case western reserve university



Thinking Animals:
Animal Cognition and Consciousness

  • Thinking Animals: Animal Cognition and Consciousness? Wednesday, 28 March 2007. 4-5:15pm. 618 Crawford Hall.
  • Dr. Hillel Chiel: Concepts for Cognitive Neuroethology

  • Dr. Chiel will argue that the ability to perceive cognition and consciousness in other human beings is predicated on observation, analogy, and operational definitions, and this provides a basis for extending the concepts of cognition and consciousness to nonverbal and nonhuman organisms. He will briefly outline a research program, cognitive neuroethology, that could be used to explore the neural mechanisms of cognition and consciousness in a wide variety of animals, and describe some of the technology that is being developed that may be important for such research.

  • Dr. Per Aage Brandt: Animal Consciousness

  • In humans, consciousness comprises an integration of two essential constructions: a neutral surround space and a first-person angle space. Within this integrated present-state space, there are at least 4 types of sign 'windows' allowing us to attend to other (conceptualized) spaces only related to our present-state space through these 'windows'. Do other mammals have the same or comparable 'windows', or do they live in a 'windowless' present space-time? I would like to make a suggestion as to the existence and the nature of certain animal 'windows'.

  • Dr. Sara Waller: Animal models for cognition and consciousness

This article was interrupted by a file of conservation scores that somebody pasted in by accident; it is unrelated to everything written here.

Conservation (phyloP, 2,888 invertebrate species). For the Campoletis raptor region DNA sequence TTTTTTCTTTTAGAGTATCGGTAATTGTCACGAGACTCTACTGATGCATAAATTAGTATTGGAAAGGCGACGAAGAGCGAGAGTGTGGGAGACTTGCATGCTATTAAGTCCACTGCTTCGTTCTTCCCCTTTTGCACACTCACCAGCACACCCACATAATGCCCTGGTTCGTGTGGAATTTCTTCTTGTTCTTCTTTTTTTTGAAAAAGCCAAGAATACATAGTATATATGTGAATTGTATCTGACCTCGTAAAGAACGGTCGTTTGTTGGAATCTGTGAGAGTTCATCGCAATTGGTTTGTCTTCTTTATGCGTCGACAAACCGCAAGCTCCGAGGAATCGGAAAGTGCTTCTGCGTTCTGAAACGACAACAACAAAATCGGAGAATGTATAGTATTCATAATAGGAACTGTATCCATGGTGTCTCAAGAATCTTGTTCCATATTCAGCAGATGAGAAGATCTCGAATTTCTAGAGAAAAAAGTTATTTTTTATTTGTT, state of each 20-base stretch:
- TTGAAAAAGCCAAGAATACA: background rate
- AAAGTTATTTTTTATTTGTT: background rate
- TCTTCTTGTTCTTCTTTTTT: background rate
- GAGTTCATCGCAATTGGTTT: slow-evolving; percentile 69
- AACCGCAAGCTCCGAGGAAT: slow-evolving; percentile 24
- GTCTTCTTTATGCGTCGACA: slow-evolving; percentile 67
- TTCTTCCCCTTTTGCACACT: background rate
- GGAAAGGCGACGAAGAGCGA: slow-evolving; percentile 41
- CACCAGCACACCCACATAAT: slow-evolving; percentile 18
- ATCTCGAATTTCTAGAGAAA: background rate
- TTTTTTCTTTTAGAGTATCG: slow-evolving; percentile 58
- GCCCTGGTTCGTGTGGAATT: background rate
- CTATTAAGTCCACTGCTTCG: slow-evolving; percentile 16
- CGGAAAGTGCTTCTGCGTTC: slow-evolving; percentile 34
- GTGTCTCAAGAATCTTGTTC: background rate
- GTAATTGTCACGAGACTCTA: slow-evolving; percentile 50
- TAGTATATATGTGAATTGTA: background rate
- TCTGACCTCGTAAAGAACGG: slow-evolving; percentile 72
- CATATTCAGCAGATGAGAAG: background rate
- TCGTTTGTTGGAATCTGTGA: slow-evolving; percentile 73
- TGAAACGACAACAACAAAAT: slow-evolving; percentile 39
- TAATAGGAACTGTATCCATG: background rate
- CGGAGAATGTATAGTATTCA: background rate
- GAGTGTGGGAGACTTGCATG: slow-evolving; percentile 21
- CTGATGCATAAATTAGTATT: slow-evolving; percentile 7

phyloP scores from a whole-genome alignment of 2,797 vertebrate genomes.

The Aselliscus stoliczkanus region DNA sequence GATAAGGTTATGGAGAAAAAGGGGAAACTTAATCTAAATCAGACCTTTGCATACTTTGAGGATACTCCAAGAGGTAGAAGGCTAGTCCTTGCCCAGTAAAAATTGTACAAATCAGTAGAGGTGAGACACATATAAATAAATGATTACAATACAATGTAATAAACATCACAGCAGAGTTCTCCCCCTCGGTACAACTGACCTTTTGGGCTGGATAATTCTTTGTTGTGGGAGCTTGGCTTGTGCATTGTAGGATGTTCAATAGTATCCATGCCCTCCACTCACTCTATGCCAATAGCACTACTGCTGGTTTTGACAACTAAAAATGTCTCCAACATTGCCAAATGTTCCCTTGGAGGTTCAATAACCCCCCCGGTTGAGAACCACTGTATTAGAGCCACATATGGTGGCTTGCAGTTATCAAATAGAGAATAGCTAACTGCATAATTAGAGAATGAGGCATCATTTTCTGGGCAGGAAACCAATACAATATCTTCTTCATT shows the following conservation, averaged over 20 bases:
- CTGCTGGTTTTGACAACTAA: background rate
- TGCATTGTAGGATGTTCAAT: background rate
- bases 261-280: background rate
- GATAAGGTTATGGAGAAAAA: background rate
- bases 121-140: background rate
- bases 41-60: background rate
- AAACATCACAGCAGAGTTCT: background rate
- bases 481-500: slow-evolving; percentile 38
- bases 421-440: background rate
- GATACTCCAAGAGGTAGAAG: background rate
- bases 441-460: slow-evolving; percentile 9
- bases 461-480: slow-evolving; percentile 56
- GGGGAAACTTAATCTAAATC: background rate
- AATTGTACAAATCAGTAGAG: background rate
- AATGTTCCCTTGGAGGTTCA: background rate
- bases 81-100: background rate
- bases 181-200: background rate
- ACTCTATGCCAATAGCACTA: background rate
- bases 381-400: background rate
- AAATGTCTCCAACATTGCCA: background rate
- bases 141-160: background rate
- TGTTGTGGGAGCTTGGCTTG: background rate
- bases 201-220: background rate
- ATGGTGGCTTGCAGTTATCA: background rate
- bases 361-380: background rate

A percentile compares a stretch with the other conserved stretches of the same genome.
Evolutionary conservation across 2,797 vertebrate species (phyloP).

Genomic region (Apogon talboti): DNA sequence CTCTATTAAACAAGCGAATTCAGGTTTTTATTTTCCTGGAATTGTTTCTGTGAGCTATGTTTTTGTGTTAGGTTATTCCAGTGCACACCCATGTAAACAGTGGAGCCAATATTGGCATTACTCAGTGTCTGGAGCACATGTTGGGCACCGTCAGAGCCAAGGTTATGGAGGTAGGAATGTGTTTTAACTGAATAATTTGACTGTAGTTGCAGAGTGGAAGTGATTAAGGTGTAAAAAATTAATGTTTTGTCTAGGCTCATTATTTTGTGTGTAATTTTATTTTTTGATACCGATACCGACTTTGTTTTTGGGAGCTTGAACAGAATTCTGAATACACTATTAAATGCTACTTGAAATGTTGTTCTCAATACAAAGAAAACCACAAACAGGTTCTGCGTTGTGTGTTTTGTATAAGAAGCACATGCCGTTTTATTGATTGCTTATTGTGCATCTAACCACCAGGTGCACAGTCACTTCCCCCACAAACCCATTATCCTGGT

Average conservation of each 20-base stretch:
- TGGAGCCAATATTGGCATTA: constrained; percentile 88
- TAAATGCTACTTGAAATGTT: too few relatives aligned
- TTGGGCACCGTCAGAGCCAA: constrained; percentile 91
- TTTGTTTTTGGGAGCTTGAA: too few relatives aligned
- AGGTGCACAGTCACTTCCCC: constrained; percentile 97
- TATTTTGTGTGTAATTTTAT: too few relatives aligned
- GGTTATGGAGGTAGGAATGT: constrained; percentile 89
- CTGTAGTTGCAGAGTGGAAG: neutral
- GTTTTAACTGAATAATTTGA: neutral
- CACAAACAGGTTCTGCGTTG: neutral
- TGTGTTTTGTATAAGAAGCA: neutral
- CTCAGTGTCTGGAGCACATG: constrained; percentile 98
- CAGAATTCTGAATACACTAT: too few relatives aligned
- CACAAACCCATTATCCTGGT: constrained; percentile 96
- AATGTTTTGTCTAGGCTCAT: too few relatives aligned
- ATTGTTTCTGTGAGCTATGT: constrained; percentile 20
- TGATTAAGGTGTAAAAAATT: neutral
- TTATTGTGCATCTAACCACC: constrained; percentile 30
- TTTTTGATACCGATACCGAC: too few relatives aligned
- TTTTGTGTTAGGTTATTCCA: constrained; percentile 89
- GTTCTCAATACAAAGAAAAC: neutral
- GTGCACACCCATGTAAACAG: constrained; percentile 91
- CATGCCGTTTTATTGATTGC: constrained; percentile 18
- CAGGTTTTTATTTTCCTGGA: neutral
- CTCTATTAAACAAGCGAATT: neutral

• Dr. Waller will review Nagel's main points in the article "What is it like to be a bat?" and present arguments for making the leap to attributing mental states to other creatures. Using recent evidence for higher cognition in non-human primates, dolphins and wolves, she will discuss the role of imagination and interpretation in understanding animal cognition and consciousness, and clarify the functions of our notions of consciousness, categories for concepts, and empathetic understanding in theorizing about animal minds.

  • Dr. Jutta Ittner: Imagining the Animal

  • Dr. Ittner will present two contrasting examples of literary animal constructs by Virginia Woolf and Paul Auster that reflect the move from traditional to “new” anthropomorphism. Imagining nonhuman existence raises multiple questions about human and nonhuman cognition and consciousness: Can we imagine animal alterity without anthropomorphizing? When we imagine entering the animal mind, are we “becoming animal”? Do fictitious representations of Otherness offer insights into animalness, or are they just mirror images of the human condition? Etc.